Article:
Twin pregnancies are categorized according to three factors, zygosity, chorionicity and amnionicity. Dizygotic twins are always dichorionic and diamniotic, where each twin has its own chorionic and amniotic sac. Monozygotic twins account for 1/3 of twin pregnancies and show higher morbidity and mortality. In monozygotic twins, chorionicity and amnionicity are determined by the time of zygote division. Chorionicity and amnionicity determine the risks of twin pregnancy. Morbitidies are shown notable decreasing tendency depending on improving of high risk obstetric and neonatal care, however is still discussed the optimum labour management in twin pregnancies Vaginal delivery in twin pregnancies is possible when both have cephalic presentation and in the late weeks of pregnancy during which the risks of prematurity are minimized. The aim of this review was the assessment and evaluation the impact of the labour modus and timing of termination of twin pregnancies due to rise of their occurrence based on scientific aspects of the new published literature on perinatal outcome.
Part of the book: Current Topics in Caesarean Section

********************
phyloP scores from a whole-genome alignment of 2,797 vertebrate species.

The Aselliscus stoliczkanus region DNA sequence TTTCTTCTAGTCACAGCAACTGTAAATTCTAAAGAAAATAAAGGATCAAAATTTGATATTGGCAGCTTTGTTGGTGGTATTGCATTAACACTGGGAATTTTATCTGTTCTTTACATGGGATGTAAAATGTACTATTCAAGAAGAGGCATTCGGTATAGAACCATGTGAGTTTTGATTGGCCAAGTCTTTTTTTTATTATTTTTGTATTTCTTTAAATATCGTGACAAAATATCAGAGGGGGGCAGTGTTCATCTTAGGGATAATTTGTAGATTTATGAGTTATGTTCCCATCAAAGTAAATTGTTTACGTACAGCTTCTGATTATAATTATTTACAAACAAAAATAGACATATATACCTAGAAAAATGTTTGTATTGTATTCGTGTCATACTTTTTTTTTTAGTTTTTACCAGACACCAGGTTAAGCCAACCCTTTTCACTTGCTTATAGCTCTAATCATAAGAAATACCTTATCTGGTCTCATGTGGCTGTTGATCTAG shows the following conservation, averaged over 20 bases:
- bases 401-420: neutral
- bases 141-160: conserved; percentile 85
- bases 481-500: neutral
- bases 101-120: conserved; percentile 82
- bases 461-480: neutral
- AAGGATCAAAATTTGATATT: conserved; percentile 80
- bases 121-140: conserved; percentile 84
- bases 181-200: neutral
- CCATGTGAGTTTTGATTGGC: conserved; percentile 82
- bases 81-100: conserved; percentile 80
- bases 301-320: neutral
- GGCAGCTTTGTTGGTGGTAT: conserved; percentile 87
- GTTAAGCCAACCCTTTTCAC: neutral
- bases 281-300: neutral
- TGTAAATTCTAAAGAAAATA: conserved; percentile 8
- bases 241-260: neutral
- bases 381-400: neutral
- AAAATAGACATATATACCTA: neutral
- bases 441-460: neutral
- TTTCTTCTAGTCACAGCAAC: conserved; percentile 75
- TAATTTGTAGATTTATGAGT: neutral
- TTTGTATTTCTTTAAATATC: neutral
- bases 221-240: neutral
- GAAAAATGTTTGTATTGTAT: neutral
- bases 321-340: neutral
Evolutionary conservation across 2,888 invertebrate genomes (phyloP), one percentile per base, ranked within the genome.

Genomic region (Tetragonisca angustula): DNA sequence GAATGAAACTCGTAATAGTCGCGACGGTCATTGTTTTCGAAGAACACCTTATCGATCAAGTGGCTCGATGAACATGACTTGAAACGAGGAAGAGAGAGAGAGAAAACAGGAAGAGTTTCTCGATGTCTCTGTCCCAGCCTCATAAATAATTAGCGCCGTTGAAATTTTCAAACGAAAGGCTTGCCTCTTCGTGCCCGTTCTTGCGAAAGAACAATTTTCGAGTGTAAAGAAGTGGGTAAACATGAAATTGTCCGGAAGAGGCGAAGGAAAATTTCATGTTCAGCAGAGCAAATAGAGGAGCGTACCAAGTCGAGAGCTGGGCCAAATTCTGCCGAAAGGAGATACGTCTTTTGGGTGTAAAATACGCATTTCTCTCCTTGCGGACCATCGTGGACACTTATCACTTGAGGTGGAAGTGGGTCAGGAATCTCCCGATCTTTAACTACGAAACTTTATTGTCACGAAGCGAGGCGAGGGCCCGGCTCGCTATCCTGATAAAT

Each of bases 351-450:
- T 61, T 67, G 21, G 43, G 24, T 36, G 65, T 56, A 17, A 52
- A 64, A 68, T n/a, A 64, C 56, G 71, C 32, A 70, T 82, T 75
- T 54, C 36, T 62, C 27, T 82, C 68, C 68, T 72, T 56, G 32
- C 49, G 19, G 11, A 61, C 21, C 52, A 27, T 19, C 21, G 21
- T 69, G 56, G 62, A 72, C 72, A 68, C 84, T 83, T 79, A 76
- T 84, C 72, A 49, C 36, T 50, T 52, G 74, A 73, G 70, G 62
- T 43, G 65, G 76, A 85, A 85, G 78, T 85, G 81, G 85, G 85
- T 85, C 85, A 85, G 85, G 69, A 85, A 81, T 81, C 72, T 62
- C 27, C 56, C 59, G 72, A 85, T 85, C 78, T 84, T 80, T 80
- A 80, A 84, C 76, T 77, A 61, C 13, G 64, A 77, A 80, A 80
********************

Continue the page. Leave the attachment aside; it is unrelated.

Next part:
Antiphospholipid syndrome which is also known as APS is an autoimmune disease which represents an acquired form of thrombophilia. The etiology of APS remains unknown. This disorder occurs when the immune system mistakenly attacks some of the normal human proteins and manifests itself as recurrent arterial or venous thrombosis and it could emerge after abortions or in recurrent pregnancy loss. In APS, the body produces the wrong antibodies against phospholipid-binding proteins, that is present in the blood and plays an important role in coagulation. Antibodies are specific proteins that usually target and neutralize the body’s invaders, such as viruses and bacteria. When antibodies attack phospholipid-binding proteins, blood clots abnormally. Specifically, it could cause blood clots in veins or arteries leading to stroke and various pregnancy complications such as: endometrial death, miscarriage, preeclampsia, intrauterine growth restriction and prematurity. APS is divided into primary and secondary, which is associated with autoimmune diseases and more often with systemic lupus erythematosus (SLE), while antibodies against cardiolipin are detected in many other conditions (infections, malignancies, drugs, etc.). The symptoms of APS, in addition to arterial and/or venous thrombosis and pregnancy complications, are multisystemic and the differential diagnosis of the primary APS from the secondary, in the context of SLE, is of particular clinical interest and is subject of this literature review.
Part of the book: Inflammation in the 21st Century